On Wednesday the 17th the Valley News wrote a story on the event, after asking the College to “comment on a rumor that the center was going to be absorbed by the institute”:

Mulley Center Comp.jpg

Read the entire story for an example of journalism where nobody is speaking frankly, neither the College nor Rick Jurgens, the Valley News’ writer. If you are short of time, let me translate the entire 902-word piece into plain English for you:

Dartmouth: As we had always planned to do, we are folding Jim Kim’s Dartmouth Center for Health Care Delivery Science into the Dartmouth Institute for Health Policy and Clinical Practice.

VN: I don’t believe you.

Dartmouth: And Al Mulley, who Jim Kim appointed to head the Dartmouth Center for Health Care Delivery Science, will be staying at the College for a long time.

VN: I don’t believe you.

The Dartmouth crowd is spinning its little heart out — look at the full piece for endless jargon and boilerplate from every College representative — and Jurgens knows it, too, but the strictures of modern journalistic practice restrain him from saying so. However his repeated questions and his choice of quotations communicate what he really thinks.

Playing Kremlinologist has its pleasures, but the world would be a better place if people spoke plainly.

Addendum: The funniest line in the whole story is this one:

[Director of the Dartmouth Institute Elliott] Fisher, who last year became the institute’s director, said that he didn’t know what his opinion at the time would have been about the original decision to create a separate entity, but noted that there was “good theory” that a separate entity might act as a catalyst for innovation. “I think (the center) was successful in catalyzing some important things,” he added. [Emphasis added]

What a great quote. It reminds me of the legal depositions where the person being deposed says “I don’t recall” 149 times. Given that Dr. Fisher has been at Dartmouth since 1986, I have little doubt that he had an opinion — and quite a strong one — about Jim Kim’s decision to give Al Mulley his own fiefdom, rather then integrating the activities of the Center for Health Care Delivery Science into the Dartmouth Institute for Health Policy & Clinical Practice from the very start.

Phil Klay ‘05, who recently won the National Book Award for fiction for his collection of short stories about the Iraq war, Deployment, did well on the Colbert Report:

Addendum: In its July 2008 issue, the Alumni Magazine published a controversial piece about Colbert, whose character claims to be an alum. Some folks did not get the joke.

It would seem that the Admissions department has detected weakness in the number of applicants again this year, and in order to keep the College’s precious yield figures in line with the other Ivies, the number of students admitted via Early Decision has climbed to an all-time high of 483.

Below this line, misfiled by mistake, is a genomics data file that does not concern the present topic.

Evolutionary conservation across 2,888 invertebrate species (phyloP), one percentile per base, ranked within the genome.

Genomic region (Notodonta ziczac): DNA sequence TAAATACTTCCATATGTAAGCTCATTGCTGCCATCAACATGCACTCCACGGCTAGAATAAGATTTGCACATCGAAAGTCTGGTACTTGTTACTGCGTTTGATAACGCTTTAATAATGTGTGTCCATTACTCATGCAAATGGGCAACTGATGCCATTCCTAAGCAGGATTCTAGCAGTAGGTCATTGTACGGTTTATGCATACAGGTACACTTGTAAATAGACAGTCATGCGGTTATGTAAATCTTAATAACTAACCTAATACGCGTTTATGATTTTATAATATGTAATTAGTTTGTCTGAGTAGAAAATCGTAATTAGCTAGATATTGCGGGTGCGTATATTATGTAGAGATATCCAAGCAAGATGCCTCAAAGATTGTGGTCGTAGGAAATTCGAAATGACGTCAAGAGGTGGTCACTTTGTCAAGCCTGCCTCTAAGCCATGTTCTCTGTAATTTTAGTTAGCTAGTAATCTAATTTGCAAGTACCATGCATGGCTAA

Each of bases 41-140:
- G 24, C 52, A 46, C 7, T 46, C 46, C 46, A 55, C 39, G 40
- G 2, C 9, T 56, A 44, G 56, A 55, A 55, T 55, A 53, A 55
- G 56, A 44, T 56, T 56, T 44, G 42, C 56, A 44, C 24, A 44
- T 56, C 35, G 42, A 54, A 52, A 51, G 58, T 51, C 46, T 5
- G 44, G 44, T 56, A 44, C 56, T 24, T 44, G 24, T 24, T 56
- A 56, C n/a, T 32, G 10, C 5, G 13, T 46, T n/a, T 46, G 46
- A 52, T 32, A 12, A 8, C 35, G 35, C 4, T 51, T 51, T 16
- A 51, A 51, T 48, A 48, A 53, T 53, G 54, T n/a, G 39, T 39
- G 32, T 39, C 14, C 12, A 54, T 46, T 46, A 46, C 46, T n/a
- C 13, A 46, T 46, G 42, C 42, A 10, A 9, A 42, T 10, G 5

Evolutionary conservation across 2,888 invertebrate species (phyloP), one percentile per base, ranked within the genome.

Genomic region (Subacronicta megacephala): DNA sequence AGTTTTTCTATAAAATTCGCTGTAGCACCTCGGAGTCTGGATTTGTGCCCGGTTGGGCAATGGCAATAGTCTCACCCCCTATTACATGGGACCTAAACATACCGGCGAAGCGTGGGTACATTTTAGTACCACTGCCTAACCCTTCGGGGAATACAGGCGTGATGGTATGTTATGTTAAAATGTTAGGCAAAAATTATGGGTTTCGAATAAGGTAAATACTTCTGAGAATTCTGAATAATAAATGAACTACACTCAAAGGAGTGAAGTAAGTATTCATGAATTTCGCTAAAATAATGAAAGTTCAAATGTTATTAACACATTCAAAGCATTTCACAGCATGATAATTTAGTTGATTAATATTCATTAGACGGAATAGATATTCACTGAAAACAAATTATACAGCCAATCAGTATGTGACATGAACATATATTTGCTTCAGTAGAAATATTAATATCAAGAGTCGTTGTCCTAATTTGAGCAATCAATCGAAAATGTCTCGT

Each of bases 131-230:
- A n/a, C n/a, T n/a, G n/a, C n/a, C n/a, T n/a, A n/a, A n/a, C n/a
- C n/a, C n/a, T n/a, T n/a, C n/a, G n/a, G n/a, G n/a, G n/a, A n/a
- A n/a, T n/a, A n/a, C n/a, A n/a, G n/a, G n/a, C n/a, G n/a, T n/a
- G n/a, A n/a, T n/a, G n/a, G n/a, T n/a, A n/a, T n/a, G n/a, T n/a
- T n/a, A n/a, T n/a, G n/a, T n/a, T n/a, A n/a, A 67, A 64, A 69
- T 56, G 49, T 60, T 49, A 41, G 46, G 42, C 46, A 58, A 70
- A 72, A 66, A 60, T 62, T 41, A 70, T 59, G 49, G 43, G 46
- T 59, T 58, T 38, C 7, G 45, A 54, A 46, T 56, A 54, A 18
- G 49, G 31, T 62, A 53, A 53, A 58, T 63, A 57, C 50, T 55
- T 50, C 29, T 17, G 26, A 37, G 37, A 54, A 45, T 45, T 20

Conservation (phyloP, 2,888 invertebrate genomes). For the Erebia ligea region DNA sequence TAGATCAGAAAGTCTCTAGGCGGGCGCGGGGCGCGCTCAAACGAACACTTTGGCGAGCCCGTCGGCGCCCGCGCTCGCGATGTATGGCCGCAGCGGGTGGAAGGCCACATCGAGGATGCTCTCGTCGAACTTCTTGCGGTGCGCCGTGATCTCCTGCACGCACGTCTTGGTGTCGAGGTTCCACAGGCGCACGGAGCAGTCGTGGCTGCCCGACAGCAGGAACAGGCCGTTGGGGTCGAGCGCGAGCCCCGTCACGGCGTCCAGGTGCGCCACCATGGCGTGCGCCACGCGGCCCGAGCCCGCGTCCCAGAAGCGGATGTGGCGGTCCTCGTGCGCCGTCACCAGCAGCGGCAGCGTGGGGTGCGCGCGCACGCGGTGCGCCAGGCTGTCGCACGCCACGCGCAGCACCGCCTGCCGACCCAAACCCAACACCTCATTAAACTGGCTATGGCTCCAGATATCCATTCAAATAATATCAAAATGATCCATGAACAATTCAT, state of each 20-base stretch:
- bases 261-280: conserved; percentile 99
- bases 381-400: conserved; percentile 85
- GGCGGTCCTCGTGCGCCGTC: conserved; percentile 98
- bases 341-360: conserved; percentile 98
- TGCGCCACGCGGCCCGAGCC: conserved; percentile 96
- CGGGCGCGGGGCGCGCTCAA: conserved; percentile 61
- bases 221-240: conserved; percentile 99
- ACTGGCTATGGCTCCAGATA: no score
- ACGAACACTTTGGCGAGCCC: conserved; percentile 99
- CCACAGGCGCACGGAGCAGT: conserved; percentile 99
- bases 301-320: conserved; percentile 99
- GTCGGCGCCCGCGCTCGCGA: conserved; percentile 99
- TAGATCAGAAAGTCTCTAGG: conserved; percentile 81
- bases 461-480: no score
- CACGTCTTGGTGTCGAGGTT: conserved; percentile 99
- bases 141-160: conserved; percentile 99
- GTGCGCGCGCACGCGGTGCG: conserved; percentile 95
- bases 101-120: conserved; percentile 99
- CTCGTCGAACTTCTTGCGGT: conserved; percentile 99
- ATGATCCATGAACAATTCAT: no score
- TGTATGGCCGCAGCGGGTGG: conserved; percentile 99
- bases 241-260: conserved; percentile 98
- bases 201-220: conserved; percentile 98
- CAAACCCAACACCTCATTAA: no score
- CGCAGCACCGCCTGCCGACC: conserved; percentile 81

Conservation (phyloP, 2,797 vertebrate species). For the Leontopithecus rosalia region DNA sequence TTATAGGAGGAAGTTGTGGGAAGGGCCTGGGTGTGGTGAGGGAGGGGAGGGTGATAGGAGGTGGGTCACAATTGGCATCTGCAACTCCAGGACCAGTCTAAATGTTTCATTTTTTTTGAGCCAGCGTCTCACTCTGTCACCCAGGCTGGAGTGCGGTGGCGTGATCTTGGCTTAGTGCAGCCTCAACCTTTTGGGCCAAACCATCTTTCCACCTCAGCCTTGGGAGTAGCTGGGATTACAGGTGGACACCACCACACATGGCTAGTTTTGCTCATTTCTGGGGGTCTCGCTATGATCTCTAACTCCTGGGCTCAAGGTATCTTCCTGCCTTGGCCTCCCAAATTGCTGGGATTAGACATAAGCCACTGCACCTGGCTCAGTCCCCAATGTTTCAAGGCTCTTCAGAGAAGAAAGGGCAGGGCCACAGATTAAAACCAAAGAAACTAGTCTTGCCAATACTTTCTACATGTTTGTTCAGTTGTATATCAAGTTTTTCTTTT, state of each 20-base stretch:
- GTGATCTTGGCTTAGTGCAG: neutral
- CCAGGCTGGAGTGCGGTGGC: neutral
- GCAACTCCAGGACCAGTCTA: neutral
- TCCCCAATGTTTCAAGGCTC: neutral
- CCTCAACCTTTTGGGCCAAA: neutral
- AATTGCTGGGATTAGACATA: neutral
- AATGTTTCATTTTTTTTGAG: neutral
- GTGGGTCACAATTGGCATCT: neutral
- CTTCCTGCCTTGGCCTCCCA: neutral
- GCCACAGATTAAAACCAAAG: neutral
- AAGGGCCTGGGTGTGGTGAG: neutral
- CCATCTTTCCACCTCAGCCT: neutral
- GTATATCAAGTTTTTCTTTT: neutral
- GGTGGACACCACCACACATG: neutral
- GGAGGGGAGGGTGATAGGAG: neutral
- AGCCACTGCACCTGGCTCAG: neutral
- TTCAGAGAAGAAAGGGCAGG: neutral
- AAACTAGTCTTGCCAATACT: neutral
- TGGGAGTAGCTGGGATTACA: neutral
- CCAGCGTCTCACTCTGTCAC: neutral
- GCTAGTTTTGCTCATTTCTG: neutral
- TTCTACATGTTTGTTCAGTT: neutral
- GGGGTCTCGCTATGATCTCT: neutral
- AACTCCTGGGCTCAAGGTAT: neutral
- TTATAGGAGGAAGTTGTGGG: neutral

Early Decision Admits 2006-2019.jpg

Of these students, The D is reporting that only about 148 are athletes; another 50 athletes have been told that they will be accepted with the pool of students admitted in April. Given that everyone in these two groups of athletes will matriculate, and that one can expect a continuation of the increased number of legacy and private school admits that began with the Class of 2014, our yield figures should be safe for the time being — along with our increased tuition income.

The D also quoted Dean of Admissions and Financial Aid Maria Laskaris as noting that “the admitted group of students will represent approximately 41 percent of Dartmouth’s Class of 2019.” That number can be interpreted two ways: that the admitted 483 ED students will be 41% of a class that will therefore number 1,178 students; or that the students from the ED group who actually matriculate — usually about 3% less than those accepted — will be 41% of a class that will therefore number 1,142 students.

Either way (I used the conservative figure in my chart below), the number of students in this year’s freshman class will be similar to last year’s entering class, which numbered 1,152 students — the largest freshman class in Dartmouth’s history:

Freshman Class Size 2006-2019.jpg

When Phil Hanlon was Provost at Michigan, he increased the size of the student body in order to compensate for reduced state funding of the university. He appears to be adopting the same strategy now in Hanover. Certainly the budget will benefit from extra tuition payers, but how will academic life improve when ever more students chase after already-oversubscribed courses and a limited number of dorm rooms?